There was no conflict of interest in govt advertising on ANN7 - Duduzane Zuma

Duduzane is testifying at the Zondo commission of inquiry in Parktown.

Duduzane Zuma at the Zondo commission of inquiry into state capture on 10 October 2019. Picture: Kayleen Morgan/EWN

JOHANNESBURG – Duduzane Zuma on Monday said that Gupta-owned TV channel ANN7, just like any media house, was entitled to government advertising despite him being the son of former President Jacob Zuma.

Duduzane is testifying at the Zondo commission of inquiry in Parktown.

Earlier this year, former Anews editor Rajesh Sundaram of the now-defunct news channel made shocking claims at the state capture commission of inquiry that the Gupta family used their friendship with the former president and Duduzane to get favours in government, including buying historic SABC archive footage worth millions of dollars for far less than the material's value.

Duduzane owned 30% of the shares of Infinity Media, a company that owned the station.

Last year, National Treasury’s director of operations and implementation of financial systems Ian Gilliland alleged that the Guptas pocketed R260 million in government advertising that went to the TV channel and newspaper The New Age.

“For us to be in line for government advertising should never been an issue. The conflict of myself being the son of the president at that time… I think that’s an unfair point to make. The fact of the matter is that it was a TV station, it was a start-up and just like any other channel, I implore government to fund start-ups,” Duduzane said.

He said there was no obvious conflict in government providing business to a TV station where he and the former president were heavily involved in.


Duduzane said he was in the dark about why former deputy Finance Minister Mcebisi Jonas was incensed by the controversial 2015 meeting at the Gupta residence.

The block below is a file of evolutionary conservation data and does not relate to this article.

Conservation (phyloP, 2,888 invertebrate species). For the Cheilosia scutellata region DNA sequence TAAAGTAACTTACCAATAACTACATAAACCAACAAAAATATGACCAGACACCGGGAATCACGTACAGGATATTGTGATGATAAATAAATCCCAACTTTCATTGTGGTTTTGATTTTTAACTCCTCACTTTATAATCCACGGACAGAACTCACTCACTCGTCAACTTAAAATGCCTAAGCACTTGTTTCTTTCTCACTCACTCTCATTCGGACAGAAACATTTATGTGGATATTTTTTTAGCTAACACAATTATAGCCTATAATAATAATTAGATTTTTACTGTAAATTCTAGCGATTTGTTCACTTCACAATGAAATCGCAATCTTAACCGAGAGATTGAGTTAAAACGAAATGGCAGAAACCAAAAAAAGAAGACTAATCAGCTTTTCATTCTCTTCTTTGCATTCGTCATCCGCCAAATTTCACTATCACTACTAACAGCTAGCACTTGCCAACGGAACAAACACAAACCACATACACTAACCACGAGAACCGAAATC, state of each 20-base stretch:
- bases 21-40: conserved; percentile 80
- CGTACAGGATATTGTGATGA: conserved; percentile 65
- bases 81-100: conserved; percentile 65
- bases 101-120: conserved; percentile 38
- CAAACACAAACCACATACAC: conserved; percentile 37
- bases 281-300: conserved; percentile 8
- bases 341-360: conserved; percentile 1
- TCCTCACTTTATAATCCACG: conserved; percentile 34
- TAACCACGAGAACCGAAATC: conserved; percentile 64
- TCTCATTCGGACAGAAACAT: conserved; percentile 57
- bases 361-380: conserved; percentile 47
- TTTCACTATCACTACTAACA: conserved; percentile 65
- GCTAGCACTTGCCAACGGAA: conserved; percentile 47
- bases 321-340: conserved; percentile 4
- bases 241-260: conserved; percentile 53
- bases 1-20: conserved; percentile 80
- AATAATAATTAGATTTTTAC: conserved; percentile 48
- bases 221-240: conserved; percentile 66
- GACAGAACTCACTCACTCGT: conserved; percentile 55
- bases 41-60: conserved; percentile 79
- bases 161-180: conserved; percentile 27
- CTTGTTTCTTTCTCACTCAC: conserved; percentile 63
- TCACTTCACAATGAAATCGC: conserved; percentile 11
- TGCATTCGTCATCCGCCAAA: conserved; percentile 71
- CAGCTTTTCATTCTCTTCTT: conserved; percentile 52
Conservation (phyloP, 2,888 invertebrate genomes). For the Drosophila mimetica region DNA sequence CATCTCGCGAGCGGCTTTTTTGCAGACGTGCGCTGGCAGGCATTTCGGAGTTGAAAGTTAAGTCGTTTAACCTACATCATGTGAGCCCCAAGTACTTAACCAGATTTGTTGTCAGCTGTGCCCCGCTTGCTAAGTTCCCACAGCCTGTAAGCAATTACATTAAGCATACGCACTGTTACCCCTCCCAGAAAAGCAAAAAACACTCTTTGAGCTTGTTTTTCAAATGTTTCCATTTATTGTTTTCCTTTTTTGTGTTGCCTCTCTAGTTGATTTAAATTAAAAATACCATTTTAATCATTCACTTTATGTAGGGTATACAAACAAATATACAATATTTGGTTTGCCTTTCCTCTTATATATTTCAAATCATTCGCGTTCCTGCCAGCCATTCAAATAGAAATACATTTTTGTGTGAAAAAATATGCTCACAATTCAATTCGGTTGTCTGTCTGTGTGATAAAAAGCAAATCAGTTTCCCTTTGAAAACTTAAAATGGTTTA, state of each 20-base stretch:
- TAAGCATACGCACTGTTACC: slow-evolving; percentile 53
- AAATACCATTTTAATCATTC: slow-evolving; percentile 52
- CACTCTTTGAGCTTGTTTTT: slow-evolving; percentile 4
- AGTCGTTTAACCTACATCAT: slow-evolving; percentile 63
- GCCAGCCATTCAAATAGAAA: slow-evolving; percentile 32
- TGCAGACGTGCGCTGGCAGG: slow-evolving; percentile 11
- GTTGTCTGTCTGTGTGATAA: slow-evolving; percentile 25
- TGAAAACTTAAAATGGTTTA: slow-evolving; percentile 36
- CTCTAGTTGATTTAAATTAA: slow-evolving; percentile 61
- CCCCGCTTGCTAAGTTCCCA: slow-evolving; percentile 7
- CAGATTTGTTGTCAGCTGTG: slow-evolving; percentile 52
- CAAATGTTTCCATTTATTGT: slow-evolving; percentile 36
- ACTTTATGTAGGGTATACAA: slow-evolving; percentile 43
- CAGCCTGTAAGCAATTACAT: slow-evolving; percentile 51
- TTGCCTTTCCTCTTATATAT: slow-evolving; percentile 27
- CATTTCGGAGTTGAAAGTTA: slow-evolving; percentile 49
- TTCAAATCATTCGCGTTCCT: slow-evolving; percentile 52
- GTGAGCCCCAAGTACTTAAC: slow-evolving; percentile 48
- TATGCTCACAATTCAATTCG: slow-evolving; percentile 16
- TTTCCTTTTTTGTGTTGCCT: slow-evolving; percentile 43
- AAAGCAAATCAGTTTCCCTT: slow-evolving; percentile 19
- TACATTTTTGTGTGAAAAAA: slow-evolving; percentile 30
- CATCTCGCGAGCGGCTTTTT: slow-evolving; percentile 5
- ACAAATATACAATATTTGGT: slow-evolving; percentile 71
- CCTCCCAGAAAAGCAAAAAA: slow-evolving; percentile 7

Zuma explained to the commission that he thought "everything was cool" after the meeting between him, Jonas and controversial businessman Fana Hlongwane.

The commission is questioning Zuma about the meeting, which Jonas testified was used to bribe him to take over the position of Finance Minister.

Duduzane, who described the contents of the meeting with Hlongwane and Jonas as personal, said he has no idea why the latter was angered by the gathering.

Jonas testified at the commission that the Gupta family had in Duduzane’s presence offered him R600 million if he agreed to replace Nhlanhla Nene as Finance Minister.

He further spoke about the experience on several platforms, saying he was disturbed by the advances made to him.

When asked why Jonas would fabricate evidence to implicate him, the former president’s son had this to say: “I have no idea, I do not want to jump into speculation but if I may add something to that as well but I think the question that should be asked is why didn’t anyone ask me for my view or my version.”

Questioned about why he did not open criminal or civil cases against Jonas or even approach the African National Congress (ANC) with the issue, Duduzane explained that the matter had nothing to do with the party.

WATCH: Duduzane Zuma at the state capture commission of inquiry Part 2